Information on Cherry Laurel

Common Name: Cherry Laurel
Scientific Name: Prunus laurocerasus
Irish Name: Labhras silíní
Family Group: Rosaceae
Distribution: View Map (Courtesy of the BSBI)
Flowering Period


Click for list of all flowering by month
Cherry Laurel could sometimes be confused with:

Rhododendron,

Cherry Laurel is an introduced shrub which is found quite commonly throughout Ireland with the exception of Counties Donegal, Sligo and Mayo. It grows up to 10 metres high, is found in woodland and along roadways where it forms dense thickets. Its flowers are 6-8mm across with well-separated, white petals, a dark-cream centre with prominent stigma and a circle of stamens. They are borne in elongated, erect racemes on upright woody stems, green in the first year. The evergreen leaves are dark green, shiny, leathery, oblong and have small teeth. It is quite an invasive shrub and it contains cyanide. It belongs to the Rose family.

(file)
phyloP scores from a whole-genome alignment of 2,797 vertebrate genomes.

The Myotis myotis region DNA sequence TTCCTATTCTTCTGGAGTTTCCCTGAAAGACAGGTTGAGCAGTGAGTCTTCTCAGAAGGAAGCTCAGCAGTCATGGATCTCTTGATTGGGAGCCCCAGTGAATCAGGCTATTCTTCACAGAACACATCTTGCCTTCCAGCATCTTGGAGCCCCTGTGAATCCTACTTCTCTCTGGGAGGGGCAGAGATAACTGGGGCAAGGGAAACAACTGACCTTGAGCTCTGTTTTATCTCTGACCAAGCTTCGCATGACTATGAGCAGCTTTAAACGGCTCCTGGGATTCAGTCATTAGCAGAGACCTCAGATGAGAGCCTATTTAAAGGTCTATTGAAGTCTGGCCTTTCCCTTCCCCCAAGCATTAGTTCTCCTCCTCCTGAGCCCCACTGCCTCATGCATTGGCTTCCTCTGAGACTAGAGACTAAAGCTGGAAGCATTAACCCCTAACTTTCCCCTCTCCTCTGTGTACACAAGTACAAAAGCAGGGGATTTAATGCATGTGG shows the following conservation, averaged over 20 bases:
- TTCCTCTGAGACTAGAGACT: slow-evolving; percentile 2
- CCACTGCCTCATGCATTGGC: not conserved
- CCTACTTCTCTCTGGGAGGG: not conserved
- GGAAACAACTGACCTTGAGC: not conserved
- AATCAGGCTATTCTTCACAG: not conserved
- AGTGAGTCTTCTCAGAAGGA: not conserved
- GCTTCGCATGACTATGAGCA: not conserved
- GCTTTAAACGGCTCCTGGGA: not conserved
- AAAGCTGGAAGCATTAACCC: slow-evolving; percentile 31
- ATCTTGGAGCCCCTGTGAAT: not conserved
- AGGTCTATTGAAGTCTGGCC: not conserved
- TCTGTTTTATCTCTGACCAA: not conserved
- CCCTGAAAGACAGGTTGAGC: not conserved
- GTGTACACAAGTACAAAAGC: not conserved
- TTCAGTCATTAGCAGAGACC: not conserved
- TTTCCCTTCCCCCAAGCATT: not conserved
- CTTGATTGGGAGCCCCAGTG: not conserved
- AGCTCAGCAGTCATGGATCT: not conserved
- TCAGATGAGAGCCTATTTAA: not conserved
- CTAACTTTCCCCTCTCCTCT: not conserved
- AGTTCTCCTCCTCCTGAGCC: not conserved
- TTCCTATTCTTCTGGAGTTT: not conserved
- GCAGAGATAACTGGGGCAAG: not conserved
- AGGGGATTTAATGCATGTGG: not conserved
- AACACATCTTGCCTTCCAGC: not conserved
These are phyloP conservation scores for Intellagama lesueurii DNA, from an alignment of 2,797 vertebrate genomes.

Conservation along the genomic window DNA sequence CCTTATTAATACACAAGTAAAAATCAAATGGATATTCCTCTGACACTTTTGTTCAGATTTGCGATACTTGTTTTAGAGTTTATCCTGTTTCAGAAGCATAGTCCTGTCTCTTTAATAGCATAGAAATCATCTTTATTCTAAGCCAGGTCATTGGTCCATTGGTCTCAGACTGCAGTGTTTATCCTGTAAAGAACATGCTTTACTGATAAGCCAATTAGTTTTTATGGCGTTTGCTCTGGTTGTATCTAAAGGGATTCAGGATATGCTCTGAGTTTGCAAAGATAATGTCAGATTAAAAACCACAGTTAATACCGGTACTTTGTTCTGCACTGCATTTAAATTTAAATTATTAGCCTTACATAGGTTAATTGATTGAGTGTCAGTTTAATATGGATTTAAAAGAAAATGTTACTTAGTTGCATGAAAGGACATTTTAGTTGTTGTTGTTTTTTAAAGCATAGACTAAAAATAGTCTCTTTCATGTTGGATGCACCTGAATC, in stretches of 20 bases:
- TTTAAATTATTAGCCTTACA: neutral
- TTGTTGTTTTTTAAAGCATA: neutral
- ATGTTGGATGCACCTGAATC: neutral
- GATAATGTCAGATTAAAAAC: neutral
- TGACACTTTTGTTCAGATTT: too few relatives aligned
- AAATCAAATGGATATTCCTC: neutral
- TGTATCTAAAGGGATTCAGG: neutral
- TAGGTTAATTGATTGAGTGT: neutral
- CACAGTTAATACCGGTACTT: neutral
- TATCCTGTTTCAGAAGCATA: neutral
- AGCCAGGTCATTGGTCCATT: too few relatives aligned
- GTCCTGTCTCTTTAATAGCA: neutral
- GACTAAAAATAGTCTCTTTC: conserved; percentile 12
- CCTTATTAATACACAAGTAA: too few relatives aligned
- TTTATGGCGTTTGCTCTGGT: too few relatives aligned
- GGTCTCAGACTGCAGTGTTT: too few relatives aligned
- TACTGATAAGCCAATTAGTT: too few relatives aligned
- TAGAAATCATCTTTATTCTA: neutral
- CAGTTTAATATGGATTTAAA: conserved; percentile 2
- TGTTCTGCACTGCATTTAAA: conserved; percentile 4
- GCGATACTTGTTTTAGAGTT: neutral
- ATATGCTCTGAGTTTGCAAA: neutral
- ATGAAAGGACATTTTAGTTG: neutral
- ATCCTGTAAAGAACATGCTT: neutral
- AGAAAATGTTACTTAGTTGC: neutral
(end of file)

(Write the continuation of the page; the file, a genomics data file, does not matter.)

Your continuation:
I first recorded and photographed this in 2012 in the Glen of the Downs, Co Wicklow where it is extremely prolific. 

If you are satisfied you have correctly identified this plant, please submit your sighting to the National Biodiversity Data Centre

Laurel, Cherry
Laurel, Cherry